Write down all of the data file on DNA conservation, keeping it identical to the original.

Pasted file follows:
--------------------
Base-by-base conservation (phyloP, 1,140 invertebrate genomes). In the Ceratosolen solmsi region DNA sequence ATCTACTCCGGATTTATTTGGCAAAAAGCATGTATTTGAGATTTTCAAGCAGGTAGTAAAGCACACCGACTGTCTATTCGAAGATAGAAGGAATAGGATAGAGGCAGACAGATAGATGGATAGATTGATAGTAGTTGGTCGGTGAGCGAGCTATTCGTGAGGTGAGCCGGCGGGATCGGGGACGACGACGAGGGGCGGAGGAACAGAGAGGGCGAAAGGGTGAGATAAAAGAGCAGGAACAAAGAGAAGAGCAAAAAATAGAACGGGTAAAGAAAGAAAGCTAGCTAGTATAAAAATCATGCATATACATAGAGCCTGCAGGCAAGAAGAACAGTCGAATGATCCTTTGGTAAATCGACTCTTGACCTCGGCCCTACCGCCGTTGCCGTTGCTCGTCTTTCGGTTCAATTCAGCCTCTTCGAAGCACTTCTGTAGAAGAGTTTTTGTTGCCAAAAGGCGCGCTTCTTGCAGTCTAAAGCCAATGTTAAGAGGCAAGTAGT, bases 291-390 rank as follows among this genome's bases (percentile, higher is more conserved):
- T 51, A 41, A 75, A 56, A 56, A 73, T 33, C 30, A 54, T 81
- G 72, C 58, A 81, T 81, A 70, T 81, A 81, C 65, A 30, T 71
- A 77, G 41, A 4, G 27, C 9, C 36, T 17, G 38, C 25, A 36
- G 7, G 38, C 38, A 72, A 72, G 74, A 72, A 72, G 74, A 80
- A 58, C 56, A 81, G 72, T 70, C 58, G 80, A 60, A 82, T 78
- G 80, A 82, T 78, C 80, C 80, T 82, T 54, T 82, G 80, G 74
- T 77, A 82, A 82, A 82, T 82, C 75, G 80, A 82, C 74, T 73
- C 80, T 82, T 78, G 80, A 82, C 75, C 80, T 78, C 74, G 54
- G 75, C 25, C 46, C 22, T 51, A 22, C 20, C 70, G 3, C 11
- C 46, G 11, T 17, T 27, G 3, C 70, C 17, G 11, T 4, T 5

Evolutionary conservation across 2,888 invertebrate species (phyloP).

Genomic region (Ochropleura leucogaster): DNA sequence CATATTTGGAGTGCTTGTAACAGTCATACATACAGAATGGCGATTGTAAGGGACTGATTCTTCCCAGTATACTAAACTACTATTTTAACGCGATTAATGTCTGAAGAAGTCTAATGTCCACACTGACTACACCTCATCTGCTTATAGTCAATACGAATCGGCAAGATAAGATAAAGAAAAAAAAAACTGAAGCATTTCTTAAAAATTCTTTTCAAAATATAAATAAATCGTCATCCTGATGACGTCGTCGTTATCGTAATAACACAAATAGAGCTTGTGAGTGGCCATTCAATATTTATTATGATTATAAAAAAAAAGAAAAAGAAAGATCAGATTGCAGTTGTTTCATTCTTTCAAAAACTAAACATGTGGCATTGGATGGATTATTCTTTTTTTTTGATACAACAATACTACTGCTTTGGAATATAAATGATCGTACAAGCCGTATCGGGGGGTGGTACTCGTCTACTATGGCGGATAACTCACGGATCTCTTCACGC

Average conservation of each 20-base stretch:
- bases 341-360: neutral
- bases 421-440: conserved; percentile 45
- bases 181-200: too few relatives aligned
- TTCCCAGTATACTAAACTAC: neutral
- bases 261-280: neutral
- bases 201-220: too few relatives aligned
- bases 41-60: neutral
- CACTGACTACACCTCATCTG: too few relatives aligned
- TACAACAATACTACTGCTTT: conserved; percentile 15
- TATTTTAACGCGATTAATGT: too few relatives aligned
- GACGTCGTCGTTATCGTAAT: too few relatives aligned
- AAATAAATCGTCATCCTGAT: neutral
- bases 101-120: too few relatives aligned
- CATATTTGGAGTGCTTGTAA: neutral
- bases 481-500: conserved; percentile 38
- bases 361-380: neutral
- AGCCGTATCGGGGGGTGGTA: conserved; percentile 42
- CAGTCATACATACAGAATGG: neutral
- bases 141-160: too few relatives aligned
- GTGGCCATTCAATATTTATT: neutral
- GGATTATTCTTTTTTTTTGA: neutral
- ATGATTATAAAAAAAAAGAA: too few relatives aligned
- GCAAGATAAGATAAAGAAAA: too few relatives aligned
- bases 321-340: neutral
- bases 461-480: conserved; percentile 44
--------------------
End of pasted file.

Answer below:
Base-by-base conservation (phyloP, 1,140 invertebrate genomes). In the Ceratosolen solmsi region DNA sequence ATCTACTCCGGATTTATTTGGCAAAAAGCATGTATTTGAGATTTTCAAGCAGGTAGTAAAGCACACCGACTGTCTATTCGAAGATAGAAGGAATAGGATAGAGGCAGACAGATAGATGGATAGATTGATAGTAGTTGGTCGGTGAGCGAGCTATTCGTGAGGTGAGCCGGCGGGATCGGGGACGACGACGAGGGGCGGAGGAACAGAGAGGGCGAAAGGGTGAGATAAAAGAGCAGGAACAAAGAGAAGAGCAAAAAATAGAACGGGTAAAGAAAGAAAGCTAGCTAGTATAAAAATCATGCATATACATAGAGCCTGCAGGCAAGAAGAACAGTCGAATGATCCTTTGGTAAATCGACTCTTGACCTCGGCCCTACCGCCGTTGCCGTTGCTCGTCTTTCGGTTCAATTCAGCCTCTTCGAAGCACTTCTGTAGAAGAGTTTTTGTTGCCAAAAGGCGCGCTTCTTGCAGTCTAAAGCCAATGTTAAGAGGCAAGTAGT, bases 291-390 rank as follows among this genome's bases (percentile, higher is more conserved):
- T 51, A 41, A 75, A 56, A 56, A 73, T 33, C 30, A 54, T 81
- G 72, C 58, A 81, T 81, A 70, T 81, A 81, C 65, A 30, T 71
- A 77, G 41, A 4, G 27, C 9, C 36, T 17, G 38, C 25, A 36
- G 7, G 38, C 38, A 72, A 72, G 74, A 72, A 72, G 74, A 80
- A 58, C 56, A 81, G 72, T 70, C 58, G 80, A 60, A 82, T 78
- G 80, A 82, T 78, C 80, C 80, T 82, T 54, T 82, G 80, G 74
- T 77, A 82, A 82, A 82, T 82, C 75, G 80, A 82, C 74, T 73
- C 80, T 82, T 78, G 80, A 82, C 75, C 80, T 78, C 74, G 54
- G 75, C 25, C 46, C 22, T 51, A 22, C 20, C 70, G 3, C 11
- C 46, G 11, T 17, T 27, G 3, C 70, C 17, G 11, T 4, T 5

Evolutionary conservation across 2,888 invertebrate species (phyloP).

Genomic region (Ochropleura leucogaster): DNA sequence CATATTTGGAGTGCTTGTAACAGTCATACATACAGAATGGCGATTGTAAGGGACTGATTCTTCCCAGTATACTAAACTACTATTTTAACGCGATTAATGTCTGAAGAAGTCTAATGTCCACACTGACTACACCTCATCTGCTTATAGTCAATACGAATCGGCAAGATAAGATAAAGAAAAAAAAAACTGAAGCATTTCTTAAAAATTCTTTTCAAAATATAAATAAATCGTCATCCTGATGACGTCGTCGTTATCGTAATAACACAAATAGAGCTTGTGAGTGGCCATTCAATATTTATTATGATTATAAAAAAAAAGAAAAAGAAAGATCAGATTGCAGTTGTTTCATTCTTTCAAAAACTAAACATGTGGCATTGGATGGATTATTCTTTTTTTTTGATACAACAATACTACTGCTTTGGAATATAAATGATCGTACAAGCCGTATCGGGGGGTGGTACTCGTCTACTATGGCGGATAACTCACGGATCTCTTCACGC

Average conservation of each 20-base stretch:
- bases 341-360: neutral
- bases 421-440: conserved; percentile 45
- bases 181-200: too few relatives aligned
- TTCCCAGTATACTAAACTAC: neutral
- bases 261-280: neutral
- bases 201-220: too few relatives aligned
- bases 41-60: neutral
- CACTGACTACACCTCATCTG: too few relatives aligned
- TACAACAATACTACTGCTTT: conserved; percentile 15
- TATTTTAACGCGATTAATGT: too few relatives aligned
- GACGTCGTCGTTATCGTAAT: too few relatives aligned
- AAATAAATCGTCATCCTGAT: neutral
- bases 101-120: too few relatives aligned
- CATATTTGGAGTGCTTGTAA: neutral
- bases 481-500: conserved; percentile 38
- bases 361-380: neutral
- AGCCGTATCGGGGGGTGGTA: conserved; percentile 42
- CAGTCATACATACAGAATGG: neutral
- bases 141-160: too few relatives aligned
- GTGGCCATTCAATATTTATT: neutral
- GGATTATTCTTTTTTTTTGA: neutral
- ATGATTATAAAAAAAAAGAA: too few relatives aligned
- GCAAGATAAGATAAAGAAAA: too few relatives aligned
- bases 321-340: neutral
- bases 461-480: conserved; percentile 44